Yes I agree with your dates . We wish they would leave the clock alone .Never mind changing it , in Oct and March ..Best regards.

  • Darrell L Cole says:

    In the land of Oz they use the Meteorologist seasons. according to some cyber-friends I have from Australia

  • Dom Graziani says:

    I would refrain from deeming anything Mother Nature does, by nature, as “official”. Humans have no hand in the matter, and so do not establish, “officialize”, naturally occurring phenomena. Makes sense to me anyway.

  • Tatiana says:

    Depends on the local climate really. Here in Northern Illinois, I feel like December is commonly still nice enough to be considered the end autumn, and March is commonly still cold and snowy enough to be considered still winter.

  • Laverne wingard says:

    Early spring please

  • Rhonda Hopkins says:

    Yes definitely

  • Ron says:

    I like farmers almanac way better. Are used to plan my vacations around your weather information. It was very accurate. I trust you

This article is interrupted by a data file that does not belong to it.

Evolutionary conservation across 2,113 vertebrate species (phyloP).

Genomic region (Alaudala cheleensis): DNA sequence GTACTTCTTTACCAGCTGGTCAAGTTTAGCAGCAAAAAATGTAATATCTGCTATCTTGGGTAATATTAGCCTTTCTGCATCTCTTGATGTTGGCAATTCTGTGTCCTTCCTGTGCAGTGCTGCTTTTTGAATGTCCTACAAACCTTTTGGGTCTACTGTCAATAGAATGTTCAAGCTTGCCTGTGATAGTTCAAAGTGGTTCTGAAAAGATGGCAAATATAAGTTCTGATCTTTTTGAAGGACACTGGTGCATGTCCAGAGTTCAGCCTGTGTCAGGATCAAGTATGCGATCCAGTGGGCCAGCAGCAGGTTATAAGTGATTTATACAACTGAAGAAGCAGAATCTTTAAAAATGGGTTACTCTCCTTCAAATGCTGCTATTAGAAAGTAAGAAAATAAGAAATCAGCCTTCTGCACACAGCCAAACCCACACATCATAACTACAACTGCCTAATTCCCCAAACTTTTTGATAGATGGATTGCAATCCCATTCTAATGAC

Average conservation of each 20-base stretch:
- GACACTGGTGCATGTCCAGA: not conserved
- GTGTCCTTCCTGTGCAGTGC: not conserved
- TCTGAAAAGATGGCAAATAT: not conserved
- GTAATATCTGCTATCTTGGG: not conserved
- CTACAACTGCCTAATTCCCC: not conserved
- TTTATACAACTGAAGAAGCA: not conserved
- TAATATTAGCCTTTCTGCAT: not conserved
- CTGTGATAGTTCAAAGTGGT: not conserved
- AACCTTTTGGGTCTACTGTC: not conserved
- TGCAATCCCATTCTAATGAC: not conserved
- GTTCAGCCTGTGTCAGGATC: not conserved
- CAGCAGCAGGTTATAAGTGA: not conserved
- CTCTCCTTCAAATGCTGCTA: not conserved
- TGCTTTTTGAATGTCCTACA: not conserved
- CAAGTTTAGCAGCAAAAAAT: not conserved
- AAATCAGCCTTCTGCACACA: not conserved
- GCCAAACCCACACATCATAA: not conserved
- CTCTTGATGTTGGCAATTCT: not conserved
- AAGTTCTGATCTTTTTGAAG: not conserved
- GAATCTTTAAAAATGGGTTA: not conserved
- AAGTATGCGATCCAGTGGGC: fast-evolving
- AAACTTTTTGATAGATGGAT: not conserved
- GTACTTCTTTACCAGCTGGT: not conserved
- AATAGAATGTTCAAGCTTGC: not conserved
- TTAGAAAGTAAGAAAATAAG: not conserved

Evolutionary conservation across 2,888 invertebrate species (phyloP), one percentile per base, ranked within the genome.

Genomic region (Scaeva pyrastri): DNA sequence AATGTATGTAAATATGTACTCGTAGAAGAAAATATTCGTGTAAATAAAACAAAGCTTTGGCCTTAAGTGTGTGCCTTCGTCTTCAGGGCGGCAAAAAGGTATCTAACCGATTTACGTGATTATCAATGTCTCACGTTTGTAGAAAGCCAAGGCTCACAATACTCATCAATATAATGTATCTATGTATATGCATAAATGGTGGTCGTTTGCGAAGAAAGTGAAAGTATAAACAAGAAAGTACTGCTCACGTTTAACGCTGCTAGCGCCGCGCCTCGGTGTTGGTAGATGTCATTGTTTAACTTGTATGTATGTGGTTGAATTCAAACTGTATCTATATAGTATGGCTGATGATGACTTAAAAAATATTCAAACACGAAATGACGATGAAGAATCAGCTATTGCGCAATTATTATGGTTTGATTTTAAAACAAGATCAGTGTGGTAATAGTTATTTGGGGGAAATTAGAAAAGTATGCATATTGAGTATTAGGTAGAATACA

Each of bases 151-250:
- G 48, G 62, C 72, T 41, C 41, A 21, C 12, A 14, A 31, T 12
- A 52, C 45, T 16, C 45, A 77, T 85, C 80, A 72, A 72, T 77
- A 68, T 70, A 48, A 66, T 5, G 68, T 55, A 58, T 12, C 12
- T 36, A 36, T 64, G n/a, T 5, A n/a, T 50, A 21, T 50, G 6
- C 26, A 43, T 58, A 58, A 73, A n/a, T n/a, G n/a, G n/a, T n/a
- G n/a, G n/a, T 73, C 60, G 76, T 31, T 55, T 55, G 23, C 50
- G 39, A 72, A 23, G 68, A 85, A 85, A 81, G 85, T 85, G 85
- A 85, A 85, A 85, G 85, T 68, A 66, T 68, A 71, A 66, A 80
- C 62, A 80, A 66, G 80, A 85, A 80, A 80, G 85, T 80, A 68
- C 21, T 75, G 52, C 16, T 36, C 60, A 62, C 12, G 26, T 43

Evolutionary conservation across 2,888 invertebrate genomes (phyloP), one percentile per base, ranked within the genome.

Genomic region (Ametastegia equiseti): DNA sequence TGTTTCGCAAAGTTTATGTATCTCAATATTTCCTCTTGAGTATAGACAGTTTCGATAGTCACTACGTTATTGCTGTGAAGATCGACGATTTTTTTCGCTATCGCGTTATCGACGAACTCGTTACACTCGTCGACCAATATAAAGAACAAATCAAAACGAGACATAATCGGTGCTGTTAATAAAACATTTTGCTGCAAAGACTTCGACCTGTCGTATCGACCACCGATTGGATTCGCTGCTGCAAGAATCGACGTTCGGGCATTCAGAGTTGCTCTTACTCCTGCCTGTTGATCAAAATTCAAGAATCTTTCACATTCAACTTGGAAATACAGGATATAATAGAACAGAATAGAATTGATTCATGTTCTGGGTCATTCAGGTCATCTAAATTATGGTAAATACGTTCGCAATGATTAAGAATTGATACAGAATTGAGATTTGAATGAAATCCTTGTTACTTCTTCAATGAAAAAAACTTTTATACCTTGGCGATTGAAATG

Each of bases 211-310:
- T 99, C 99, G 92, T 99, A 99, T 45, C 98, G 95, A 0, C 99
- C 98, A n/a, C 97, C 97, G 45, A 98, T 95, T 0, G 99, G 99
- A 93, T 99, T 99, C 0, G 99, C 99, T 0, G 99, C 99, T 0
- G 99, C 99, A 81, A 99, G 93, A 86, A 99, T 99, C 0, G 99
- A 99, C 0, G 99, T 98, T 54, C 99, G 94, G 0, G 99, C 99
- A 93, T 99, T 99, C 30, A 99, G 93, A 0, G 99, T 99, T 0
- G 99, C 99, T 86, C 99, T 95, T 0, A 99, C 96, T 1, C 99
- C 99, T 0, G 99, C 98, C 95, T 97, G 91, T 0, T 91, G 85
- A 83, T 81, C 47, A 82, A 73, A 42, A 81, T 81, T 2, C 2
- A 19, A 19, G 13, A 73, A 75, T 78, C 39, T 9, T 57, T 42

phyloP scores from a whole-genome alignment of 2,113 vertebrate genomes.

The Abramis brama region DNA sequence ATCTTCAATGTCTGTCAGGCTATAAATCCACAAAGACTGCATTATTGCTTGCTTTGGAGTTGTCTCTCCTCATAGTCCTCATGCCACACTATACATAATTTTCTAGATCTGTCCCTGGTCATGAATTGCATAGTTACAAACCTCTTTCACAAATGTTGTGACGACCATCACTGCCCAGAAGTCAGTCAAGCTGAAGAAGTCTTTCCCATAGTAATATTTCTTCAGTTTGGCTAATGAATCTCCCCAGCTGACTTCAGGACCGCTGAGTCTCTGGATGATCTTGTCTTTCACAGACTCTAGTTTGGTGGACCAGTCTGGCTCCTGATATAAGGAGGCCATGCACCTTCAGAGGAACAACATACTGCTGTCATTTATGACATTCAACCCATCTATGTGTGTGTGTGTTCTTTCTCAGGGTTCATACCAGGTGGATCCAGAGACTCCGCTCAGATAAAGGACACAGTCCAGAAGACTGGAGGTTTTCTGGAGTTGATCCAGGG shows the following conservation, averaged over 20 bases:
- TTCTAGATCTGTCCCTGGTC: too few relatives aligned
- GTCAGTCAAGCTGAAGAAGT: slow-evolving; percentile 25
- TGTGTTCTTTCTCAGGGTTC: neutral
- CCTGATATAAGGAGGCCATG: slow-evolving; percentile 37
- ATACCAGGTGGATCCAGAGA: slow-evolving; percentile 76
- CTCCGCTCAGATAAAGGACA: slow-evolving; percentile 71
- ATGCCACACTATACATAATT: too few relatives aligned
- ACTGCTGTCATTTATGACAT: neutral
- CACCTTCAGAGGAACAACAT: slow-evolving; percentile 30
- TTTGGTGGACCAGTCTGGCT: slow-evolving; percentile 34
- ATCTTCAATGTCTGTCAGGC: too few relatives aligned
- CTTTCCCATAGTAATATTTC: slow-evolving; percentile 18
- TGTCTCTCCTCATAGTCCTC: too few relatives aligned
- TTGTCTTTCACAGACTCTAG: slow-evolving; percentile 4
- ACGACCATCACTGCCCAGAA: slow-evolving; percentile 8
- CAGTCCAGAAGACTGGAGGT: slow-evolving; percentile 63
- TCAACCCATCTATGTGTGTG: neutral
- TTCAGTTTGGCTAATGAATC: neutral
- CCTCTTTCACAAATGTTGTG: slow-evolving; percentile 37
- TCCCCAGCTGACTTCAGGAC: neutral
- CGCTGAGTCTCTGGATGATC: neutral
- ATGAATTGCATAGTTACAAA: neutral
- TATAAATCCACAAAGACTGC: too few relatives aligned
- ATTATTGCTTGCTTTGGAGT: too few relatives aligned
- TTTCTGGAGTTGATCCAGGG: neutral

• Mattie says:

    I’m in the Southeast. Winter use to be Dec to Feb. Now it’s November to mid-March. Spring was mid-March to June. Summer was June to September. Then Fall.
    Now with the environment all jacked up it’s either cold or hot. So we only have 2 seasons now. Winter & Summer.
    I also would like daylight savings to spring forward forever.

  • Bill says:

    Up here in East Snowbelt, N.Y. our “meteorological” seasons are June, July, August and Winter.

  • Randall Krause says:

    Personally, I don’t think either model is an accurate reflection of how seasons function within American society. Many public schools, for example, recognize mid-May through mid-August as Summer. In the retail industry, January through June is considered spring/summer fashion, and July through December is considered fall/winter fashion. So a more logical seasonal calendar should closely approximate American cultural traditions and popular civic activities, rather than weather and astronomical events.

    About 30 years ago I devised the Ackermanian Calendar, which divides the year into 4 seasons so that mid-Winter is December 21 and mid-Summer is June 21.

    * Winter (November – January)
    * Spring (February – April)
    * Summer (May – July)
    * Fall (August – October)